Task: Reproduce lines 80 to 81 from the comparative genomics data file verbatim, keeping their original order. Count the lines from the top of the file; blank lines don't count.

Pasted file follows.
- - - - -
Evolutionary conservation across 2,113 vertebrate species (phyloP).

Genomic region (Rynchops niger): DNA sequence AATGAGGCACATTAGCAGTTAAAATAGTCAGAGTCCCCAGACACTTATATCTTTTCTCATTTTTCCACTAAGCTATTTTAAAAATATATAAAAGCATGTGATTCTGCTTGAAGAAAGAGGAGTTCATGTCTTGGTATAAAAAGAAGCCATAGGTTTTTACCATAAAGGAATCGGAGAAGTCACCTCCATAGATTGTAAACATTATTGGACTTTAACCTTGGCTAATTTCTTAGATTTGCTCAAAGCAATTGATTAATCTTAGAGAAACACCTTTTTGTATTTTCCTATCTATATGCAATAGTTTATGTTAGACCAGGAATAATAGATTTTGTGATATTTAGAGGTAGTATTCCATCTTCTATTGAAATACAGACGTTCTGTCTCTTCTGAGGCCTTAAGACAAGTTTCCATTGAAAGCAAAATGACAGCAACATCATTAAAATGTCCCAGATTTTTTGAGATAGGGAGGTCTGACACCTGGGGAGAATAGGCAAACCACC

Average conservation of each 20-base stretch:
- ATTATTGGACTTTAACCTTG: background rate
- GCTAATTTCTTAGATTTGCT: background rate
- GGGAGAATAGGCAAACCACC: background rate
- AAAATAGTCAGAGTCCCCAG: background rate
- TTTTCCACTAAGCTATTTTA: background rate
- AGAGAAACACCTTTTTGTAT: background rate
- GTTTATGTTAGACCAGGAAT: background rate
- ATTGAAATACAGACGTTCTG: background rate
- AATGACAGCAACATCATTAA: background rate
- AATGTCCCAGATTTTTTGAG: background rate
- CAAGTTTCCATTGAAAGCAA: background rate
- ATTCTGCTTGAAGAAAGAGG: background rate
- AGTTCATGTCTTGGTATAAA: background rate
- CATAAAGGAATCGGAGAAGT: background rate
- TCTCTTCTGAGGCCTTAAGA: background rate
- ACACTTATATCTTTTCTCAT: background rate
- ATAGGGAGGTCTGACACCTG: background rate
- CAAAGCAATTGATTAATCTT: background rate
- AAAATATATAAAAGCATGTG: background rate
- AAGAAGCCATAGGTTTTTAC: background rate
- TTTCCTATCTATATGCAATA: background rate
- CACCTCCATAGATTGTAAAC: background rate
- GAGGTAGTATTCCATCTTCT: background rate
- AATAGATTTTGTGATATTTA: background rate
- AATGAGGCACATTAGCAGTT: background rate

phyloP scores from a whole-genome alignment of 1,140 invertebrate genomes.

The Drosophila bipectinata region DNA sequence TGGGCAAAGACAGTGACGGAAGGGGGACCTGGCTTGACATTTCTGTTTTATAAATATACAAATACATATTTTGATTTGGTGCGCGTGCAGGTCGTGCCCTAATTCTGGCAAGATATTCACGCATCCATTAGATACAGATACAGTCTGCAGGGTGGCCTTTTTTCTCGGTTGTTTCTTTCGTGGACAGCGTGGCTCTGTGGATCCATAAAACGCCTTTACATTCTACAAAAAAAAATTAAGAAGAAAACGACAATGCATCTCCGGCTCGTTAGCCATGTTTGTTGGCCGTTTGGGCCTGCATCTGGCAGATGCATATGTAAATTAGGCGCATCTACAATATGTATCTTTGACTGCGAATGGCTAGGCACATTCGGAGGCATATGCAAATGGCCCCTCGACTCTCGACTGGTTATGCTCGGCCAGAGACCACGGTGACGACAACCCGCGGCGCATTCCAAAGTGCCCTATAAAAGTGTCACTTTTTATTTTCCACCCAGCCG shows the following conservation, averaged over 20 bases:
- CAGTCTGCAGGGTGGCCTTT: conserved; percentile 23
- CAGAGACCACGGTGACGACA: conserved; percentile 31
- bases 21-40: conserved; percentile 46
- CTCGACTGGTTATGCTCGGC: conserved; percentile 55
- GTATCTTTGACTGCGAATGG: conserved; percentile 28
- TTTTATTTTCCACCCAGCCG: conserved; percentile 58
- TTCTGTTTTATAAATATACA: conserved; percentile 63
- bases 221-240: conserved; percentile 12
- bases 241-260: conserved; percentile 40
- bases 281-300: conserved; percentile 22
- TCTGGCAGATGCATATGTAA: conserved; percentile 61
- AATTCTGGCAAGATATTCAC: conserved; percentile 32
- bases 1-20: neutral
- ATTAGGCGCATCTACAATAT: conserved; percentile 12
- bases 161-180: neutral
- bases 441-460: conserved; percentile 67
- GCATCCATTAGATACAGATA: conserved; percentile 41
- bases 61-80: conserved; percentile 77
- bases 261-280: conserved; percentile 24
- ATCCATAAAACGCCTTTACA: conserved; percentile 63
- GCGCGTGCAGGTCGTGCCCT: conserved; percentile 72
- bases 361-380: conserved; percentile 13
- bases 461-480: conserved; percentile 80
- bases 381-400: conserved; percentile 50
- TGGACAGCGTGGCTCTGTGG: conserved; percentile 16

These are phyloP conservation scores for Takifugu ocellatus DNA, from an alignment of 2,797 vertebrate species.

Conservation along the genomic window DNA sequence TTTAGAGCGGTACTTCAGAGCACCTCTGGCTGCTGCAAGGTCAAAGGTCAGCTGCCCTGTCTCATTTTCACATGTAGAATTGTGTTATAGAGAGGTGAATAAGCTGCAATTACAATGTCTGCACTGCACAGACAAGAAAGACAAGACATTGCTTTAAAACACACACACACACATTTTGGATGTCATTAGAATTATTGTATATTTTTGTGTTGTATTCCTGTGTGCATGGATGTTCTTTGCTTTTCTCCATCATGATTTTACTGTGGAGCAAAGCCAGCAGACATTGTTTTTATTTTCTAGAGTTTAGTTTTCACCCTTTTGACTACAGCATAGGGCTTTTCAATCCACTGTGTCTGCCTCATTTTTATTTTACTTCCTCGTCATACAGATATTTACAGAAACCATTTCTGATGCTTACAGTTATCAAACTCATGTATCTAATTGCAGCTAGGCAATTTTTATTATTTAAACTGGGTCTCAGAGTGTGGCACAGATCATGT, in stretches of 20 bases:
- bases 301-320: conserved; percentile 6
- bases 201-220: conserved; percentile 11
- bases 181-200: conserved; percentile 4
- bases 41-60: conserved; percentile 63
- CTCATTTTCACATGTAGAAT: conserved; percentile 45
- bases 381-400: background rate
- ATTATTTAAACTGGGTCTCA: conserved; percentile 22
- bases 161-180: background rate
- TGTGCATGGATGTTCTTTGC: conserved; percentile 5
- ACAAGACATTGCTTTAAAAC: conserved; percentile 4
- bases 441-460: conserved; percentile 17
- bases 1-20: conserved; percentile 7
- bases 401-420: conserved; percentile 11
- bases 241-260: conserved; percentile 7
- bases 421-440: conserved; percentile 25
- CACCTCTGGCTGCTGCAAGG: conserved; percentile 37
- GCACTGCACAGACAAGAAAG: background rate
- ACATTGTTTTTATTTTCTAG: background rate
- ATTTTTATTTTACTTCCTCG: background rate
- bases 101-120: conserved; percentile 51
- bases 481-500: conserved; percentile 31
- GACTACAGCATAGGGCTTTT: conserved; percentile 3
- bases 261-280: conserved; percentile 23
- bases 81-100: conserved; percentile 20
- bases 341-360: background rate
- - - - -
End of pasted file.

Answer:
- bases 261-280: conserved; percentile 23
- bases 81-100: conserved; percentile 20